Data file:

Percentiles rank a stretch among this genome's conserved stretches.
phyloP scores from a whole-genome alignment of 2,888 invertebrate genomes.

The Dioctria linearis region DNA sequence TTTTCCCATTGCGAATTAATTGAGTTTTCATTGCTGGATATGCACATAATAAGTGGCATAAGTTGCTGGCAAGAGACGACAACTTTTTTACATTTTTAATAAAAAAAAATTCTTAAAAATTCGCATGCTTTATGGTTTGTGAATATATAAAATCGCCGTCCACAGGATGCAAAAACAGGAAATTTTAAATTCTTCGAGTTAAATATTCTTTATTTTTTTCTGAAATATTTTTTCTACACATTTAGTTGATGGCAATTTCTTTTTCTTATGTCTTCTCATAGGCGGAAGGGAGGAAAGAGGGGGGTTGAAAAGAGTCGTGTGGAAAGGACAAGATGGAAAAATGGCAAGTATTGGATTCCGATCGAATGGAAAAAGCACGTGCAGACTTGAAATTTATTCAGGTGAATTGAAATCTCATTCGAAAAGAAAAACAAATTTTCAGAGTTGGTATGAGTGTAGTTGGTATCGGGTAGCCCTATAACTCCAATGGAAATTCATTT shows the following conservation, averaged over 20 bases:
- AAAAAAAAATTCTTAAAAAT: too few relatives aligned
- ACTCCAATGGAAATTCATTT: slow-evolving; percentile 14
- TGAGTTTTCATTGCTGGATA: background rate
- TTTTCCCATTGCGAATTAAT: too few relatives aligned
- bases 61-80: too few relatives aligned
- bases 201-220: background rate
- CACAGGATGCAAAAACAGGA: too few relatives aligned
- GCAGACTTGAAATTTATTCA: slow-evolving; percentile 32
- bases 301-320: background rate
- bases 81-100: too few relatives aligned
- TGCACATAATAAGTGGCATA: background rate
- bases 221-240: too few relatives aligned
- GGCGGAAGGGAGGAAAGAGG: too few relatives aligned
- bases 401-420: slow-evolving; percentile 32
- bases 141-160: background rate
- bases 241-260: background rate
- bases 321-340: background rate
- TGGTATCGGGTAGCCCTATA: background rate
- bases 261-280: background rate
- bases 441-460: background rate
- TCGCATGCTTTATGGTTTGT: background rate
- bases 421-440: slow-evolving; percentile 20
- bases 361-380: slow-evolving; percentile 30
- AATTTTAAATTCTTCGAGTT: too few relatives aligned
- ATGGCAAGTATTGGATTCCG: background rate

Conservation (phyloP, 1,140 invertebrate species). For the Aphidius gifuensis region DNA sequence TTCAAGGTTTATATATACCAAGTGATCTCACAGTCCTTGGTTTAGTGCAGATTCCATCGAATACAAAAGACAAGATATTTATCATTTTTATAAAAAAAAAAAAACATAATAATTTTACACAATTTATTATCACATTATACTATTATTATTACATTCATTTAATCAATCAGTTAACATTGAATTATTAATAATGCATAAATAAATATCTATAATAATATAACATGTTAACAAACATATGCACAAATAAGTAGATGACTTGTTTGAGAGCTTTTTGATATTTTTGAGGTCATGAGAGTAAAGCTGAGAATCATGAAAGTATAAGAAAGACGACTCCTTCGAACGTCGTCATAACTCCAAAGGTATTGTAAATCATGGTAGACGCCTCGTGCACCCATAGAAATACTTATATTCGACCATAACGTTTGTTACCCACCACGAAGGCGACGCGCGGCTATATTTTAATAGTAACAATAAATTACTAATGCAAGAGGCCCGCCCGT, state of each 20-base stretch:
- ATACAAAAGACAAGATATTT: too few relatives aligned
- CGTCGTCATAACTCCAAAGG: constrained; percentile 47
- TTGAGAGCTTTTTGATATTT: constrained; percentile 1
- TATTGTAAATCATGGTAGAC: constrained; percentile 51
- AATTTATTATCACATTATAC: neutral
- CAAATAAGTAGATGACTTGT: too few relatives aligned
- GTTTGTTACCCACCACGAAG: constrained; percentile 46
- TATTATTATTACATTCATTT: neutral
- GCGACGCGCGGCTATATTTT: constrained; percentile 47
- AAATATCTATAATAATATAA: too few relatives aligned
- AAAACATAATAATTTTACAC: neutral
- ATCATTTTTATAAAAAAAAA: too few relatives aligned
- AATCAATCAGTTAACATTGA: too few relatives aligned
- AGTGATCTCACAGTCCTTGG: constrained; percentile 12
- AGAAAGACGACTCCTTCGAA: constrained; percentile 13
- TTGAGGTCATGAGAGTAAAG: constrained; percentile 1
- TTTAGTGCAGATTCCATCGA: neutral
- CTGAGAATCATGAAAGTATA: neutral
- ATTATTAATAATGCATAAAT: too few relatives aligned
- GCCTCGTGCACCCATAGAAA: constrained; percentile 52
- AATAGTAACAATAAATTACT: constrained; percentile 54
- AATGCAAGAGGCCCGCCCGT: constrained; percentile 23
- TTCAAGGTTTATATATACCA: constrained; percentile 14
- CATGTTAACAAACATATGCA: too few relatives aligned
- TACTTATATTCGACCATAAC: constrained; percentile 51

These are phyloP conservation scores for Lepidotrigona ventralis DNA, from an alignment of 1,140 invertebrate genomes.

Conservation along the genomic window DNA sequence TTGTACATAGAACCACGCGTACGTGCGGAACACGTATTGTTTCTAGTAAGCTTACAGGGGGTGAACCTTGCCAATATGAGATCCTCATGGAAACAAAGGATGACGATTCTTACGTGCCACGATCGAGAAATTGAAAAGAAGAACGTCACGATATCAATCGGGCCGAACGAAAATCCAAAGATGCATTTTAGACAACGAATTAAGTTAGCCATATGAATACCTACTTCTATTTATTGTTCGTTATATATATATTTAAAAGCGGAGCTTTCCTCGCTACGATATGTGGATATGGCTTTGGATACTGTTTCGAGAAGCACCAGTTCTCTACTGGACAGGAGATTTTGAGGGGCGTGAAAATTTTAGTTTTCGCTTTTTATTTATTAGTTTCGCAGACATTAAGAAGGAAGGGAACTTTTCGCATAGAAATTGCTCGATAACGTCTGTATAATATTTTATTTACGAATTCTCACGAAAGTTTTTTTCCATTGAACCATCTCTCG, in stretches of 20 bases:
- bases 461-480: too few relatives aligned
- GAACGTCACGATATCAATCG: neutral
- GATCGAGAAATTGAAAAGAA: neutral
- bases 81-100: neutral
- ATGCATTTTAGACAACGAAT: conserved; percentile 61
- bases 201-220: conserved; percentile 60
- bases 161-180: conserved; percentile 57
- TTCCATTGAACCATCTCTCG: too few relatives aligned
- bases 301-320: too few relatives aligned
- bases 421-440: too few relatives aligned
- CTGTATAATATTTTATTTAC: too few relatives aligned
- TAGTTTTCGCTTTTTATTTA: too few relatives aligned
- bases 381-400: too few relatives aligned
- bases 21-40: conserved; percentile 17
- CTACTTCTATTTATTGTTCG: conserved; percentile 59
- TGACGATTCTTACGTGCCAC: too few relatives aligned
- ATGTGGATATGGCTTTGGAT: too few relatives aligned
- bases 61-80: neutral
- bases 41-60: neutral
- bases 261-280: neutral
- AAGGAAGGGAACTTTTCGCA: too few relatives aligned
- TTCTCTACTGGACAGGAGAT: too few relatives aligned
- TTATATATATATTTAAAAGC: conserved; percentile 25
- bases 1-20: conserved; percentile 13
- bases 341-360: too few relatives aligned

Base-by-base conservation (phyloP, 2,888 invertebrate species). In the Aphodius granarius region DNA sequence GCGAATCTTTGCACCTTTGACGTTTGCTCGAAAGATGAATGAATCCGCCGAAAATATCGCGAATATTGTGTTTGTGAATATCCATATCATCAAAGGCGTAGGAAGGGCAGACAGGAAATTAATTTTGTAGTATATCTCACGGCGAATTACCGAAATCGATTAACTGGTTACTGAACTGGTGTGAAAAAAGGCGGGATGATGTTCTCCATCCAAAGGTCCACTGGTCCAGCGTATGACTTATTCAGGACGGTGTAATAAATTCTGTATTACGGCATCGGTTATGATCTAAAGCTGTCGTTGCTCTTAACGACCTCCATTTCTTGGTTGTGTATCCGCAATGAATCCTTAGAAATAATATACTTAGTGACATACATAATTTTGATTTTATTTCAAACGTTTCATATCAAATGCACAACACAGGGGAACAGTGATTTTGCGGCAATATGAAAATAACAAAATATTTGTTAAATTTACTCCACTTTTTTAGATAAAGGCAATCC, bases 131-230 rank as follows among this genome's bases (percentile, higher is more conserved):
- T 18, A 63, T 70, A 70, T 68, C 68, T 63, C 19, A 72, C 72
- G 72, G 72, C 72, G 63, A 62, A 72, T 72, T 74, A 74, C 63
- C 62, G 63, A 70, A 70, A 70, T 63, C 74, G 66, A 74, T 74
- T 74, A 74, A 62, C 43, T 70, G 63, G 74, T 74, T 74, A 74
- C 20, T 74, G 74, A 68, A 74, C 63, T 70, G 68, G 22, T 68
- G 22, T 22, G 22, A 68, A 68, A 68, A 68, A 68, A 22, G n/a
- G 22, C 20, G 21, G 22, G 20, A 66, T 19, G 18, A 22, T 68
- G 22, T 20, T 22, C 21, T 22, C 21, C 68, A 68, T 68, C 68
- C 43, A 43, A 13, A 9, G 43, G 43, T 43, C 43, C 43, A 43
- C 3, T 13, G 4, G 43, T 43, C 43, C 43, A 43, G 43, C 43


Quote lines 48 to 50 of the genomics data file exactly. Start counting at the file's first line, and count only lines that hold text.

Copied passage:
- ATTATTAATAATGCATAAAT: too few relatives aligned
- GCCTCGTGCACCCATAGAAA: constrained; percentile 52
- AATAGTAACAATAAATTACT: constrained; percentile 54